Robert Fuller Murray

(1863 - 1894 / United States)

A College Career


I

When one is young and eager,
A bejant and a boy,
Though his moustache be meagre,
That cannot mar his joy
When at the Competition
He takes a fair position,
And feels he has a mission,
A talent to employ.

With pride he goes each morning
Clad in a scarlet gown,
A cap his head adorning
(Both bought of Mr. Brown);
He hears the harsh bell jangle,
And enters the quadrangle,
The classic tongues to mangle
And make the ancients frown.

He goes not forth at even,
He burns the midnight oil,
He feels that all his heaven
Depends on ceaseless toil;
Across his exercises
A dream of many prizes
Before his spirit rises,
And makes his raw blood boil.

II

Though he be green as grass is,
And fresh as new-mown hay
Before the first year passes
His verdure fades away.
His hopes now faintly glimmer,
Grow dim and ever dimmer,
And with a parting shimmer
Melt into 'common day.'

He cares no more for Liddell
Or Scott; and Smith, and White,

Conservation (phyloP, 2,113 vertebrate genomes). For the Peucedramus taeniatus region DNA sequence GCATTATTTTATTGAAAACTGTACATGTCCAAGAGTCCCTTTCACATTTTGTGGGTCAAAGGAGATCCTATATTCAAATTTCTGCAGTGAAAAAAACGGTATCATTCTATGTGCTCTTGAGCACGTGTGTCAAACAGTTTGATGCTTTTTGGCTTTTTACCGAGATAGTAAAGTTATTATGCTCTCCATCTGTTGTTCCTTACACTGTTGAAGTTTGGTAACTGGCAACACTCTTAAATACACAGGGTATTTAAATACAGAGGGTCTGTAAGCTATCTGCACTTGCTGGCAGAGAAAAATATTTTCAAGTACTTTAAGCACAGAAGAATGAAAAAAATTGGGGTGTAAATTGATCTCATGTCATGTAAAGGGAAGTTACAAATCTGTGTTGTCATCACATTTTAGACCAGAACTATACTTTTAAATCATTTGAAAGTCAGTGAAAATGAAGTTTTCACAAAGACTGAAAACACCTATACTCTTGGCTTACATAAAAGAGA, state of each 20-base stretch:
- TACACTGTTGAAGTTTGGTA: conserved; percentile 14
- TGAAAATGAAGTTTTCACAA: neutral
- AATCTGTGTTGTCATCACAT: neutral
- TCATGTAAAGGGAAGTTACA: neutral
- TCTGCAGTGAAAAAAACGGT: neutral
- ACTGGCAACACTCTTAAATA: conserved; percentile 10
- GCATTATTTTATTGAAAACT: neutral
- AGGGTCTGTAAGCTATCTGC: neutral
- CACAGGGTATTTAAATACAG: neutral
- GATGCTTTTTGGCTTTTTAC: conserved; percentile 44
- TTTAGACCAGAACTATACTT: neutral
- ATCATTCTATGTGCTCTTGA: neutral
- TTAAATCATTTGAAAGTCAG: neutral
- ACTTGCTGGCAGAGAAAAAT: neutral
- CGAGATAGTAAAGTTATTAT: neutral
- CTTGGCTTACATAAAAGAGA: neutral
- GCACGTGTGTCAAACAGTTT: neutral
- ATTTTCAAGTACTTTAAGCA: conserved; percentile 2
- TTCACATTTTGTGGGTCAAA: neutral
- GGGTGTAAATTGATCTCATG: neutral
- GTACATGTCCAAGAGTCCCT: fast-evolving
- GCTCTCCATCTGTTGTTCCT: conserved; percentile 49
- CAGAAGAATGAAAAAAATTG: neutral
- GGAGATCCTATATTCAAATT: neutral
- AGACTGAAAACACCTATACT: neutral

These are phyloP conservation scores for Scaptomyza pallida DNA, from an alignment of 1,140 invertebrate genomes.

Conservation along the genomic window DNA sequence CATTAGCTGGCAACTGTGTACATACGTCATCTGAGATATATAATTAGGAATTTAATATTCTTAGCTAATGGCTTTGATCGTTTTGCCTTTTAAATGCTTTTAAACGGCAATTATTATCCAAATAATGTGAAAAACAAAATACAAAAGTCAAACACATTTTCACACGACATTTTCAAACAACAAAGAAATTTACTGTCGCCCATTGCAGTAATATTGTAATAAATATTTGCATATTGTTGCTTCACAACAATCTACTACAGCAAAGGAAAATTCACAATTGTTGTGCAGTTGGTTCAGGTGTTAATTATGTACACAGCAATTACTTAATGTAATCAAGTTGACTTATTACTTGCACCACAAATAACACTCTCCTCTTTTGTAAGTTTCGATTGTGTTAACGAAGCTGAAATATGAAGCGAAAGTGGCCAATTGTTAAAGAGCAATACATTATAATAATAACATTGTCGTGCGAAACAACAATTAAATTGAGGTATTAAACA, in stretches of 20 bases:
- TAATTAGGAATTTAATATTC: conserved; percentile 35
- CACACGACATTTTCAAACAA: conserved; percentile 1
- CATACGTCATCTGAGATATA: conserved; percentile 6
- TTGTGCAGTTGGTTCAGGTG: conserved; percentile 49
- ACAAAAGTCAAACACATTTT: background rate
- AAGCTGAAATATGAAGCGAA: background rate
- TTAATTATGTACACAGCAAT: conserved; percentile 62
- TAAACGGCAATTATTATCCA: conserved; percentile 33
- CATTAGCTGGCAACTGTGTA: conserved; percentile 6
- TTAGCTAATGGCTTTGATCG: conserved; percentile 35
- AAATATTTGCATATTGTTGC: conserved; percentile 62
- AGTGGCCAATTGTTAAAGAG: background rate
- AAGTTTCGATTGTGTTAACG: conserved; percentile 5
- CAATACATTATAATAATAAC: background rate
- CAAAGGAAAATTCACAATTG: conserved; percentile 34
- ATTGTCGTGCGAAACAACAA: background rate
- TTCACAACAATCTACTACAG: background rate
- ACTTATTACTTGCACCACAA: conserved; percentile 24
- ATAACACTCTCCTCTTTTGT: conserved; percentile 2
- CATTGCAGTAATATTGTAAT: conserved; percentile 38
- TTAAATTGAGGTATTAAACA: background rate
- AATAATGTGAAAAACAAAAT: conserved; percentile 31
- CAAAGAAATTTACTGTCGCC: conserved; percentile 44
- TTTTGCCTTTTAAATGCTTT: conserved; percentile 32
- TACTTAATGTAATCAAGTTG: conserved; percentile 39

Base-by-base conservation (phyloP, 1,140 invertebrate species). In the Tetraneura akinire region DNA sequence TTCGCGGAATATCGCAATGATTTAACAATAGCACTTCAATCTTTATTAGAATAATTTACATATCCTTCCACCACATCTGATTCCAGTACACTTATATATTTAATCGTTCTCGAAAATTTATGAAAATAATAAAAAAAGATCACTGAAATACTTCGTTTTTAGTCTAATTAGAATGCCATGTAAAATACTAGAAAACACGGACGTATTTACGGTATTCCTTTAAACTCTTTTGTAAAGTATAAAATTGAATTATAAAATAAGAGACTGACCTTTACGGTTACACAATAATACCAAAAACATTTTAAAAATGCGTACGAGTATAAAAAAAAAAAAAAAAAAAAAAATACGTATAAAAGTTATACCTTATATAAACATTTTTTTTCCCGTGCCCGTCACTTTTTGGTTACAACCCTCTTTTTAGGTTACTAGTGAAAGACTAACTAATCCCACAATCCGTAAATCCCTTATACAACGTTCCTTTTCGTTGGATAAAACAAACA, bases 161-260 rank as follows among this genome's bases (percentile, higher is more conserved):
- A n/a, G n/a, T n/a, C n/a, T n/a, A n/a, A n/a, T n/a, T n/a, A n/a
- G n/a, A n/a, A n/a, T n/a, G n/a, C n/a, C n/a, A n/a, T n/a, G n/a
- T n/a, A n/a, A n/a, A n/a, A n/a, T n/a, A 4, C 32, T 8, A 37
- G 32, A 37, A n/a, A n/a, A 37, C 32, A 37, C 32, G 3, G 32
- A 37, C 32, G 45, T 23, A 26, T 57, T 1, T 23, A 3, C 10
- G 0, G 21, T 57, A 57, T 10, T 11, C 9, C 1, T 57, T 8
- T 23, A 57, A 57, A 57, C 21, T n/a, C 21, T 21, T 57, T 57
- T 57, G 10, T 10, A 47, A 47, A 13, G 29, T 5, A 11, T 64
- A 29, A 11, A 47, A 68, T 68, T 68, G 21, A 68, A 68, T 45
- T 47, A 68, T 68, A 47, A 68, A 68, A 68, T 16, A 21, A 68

And Lewis, Short, and Riddle
Are 'emptied of delight.'
Todhunter and Colenso
(Alas, that friendships end so!)
He curses in extenso
Through morning, noon, and night.

No more with patient labour
The midnight oil he burns,
But unto some near neighbour
His fair young face he turns,
To share the harmless tattle
Which bejants love to prattle,
As wise as infant's rattle
Or talk of coots and herns.

At midnight round the city
He carols wild and free
Some sweet unmeaning ditty
In many a changing key;
And each succeeding verse is
Commingled with the curses
Of those whose sleep disperses
Like sal volatile.

He shaves and takes his toddy
Like any fourth year man,
And clothes his growing body
After another plan
Than that which once delighted
When, in the days benighted,
Like some wild thing excited
About the fields he ran.

III

A sweet life and an idle
He lives from year to year,
Unknowing bit or bridle
(There are no proctors here),
Free as the flying swallow
Which Ida's Prince would follow
If but his bones were hollow,
Until the end draws near.

Then comes a Dies Irae,
When full of misery
And torments worse than fiery
He crams for his degree;
And hitherto unvexed books,
Dry lectures, abstracts, text-books,
Perplexing and perplexed books,
Make life seem vanity.

IV

Before admiring sister
And mother, see, he stands,
Made Artium Magister
With laying on of hands.
He gives his books to others
(Perchance his younger brothers),
And free from all such bothers
Goes out into all lands.

Submitted: Wednesday, April 21, 2010

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